What are MAC & IP addresses?

posted in: Internet 101 | 1

Type in a website in your browser’s URL bar and you immediately are able to access that particular website’s content. Using a metaphorical situation, let’s understand the uses of both MAC (Media Access Control) & IP (Internet Protocol) addresses. Think of your MAC address to be your NRIC, IP address to be your postal code and webpages to be your street name.  Just as each NRIC holder has a postal code & street name, the internet is able to deliver web content that you requested back to your device, with the use of MAC & IP addresses.

MAC Address

A MAC address is a hardware address assigned to each individual device by the manufacturer, for Ethernet & WiFi cards. Your device is likely to have two MAC addresses, typically uniquely tied to your computer’s NIC (Network Interface Card). MAC addresses are mostly used only to direct packets of data from device to device on a local network. Therefore, they work between your device and router.

Identifying a MAC address of a particular device may not seem important to the common user. However, MAC addresses can help to identify which devices are connected on your network. So if you’re stealing WiFi from your neighbours, just a heads up that they will be able to see an unknown MAC address connected to their network!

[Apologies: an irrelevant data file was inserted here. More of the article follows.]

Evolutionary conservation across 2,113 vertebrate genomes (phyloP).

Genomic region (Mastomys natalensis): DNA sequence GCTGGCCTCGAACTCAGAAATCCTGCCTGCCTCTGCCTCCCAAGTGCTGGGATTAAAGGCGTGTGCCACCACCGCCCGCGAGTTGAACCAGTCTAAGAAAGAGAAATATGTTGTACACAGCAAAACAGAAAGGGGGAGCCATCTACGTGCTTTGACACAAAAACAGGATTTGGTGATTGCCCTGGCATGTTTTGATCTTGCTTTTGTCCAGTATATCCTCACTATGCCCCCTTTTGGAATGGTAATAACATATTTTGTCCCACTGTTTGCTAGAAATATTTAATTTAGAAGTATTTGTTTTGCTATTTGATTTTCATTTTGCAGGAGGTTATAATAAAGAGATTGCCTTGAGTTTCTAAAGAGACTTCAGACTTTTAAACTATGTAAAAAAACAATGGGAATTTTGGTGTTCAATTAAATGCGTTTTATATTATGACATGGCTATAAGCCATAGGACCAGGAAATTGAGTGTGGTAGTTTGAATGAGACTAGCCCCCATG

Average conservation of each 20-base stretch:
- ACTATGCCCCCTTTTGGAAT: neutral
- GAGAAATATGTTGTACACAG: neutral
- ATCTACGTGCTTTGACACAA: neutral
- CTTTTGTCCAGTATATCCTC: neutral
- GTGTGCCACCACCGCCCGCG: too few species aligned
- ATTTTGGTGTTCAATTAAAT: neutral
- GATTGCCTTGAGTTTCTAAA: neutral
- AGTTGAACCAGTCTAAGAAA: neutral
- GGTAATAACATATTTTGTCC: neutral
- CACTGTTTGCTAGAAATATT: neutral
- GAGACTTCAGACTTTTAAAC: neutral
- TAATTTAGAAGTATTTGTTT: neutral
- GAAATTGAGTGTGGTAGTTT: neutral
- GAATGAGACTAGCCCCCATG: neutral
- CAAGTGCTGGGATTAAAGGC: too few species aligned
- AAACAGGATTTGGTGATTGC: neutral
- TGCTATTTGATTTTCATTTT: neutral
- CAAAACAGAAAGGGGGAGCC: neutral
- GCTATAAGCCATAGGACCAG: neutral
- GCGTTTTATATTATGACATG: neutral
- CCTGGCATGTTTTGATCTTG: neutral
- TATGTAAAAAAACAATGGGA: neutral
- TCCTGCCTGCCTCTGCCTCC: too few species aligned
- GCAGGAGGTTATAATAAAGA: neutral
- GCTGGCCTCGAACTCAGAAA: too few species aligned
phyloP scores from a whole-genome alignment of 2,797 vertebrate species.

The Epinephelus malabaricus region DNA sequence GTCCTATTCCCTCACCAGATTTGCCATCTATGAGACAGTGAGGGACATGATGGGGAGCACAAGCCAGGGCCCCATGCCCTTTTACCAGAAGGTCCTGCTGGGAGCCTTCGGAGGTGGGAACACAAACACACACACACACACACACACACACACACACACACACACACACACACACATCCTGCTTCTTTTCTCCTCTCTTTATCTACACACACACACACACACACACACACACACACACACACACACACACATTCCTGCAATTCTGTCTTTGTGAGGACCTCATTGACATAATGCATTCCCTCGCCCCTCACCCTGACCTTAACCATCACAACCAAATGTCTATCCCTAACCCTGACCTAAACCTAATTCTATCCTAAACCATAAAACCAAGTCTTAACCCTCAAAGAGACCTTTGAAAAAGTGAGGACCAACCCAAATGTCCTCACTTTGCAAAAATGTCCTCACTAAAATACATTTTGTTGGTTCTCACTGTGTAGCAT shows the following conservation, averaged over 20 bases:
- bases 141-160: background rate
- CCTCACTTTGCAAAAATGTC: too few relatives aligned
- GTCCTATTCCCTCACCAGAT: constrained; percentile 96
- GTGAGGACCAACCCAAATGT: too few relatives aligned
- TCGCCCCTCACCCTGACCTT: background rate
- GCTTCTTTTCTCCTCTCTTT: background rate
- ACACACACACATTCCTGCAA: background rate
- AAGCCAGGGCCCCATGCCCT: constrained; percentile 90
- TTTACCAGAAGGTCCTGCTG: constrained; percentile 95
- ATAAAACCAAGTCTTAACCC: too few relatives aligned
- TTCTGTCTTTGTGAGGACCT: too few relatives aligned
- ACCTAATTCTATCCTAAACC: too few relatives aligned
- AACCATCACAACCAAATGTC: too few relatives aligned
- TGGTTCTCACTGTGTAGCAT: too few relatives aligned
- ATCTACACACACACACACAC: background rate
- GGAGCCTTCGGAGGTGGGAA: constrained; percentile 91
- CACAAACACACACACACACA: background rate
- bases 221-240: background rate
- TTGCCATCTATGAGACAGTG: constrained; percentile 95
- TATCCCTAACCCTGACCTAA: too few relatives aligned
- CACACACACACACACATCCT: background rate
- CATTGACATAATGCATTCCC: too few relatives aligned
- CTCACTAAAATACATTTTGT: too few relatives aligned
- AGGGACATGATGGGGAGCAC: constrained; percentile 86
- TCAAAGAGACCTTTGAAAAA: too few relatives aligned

IP Address

An IP address on the other hand, is assigned to every device by the network that uses the internet for communication. Unlike your MAC address which is fixed (unless you change your NIC), your IP address can change with a change in the network. It is responsible for connecting you with your a private or public network through network interface. Therefore, IP addresses work between your device and the internet.

There are two types of address assignment – static and dynamic addresses. Static IPs are manually assigned by an administrator or ISP (Internet Service Provider) and do not change. Dynamic IPs are addressed dynamically on LANs and broadband networks and changes constantly.

One Response

  1. It is basically the Network Interface Card as mentioned by the author. The article is very good and is explained in a very nice way. I would like to read more articles on tech. Keep up the good work.

Leave a Reply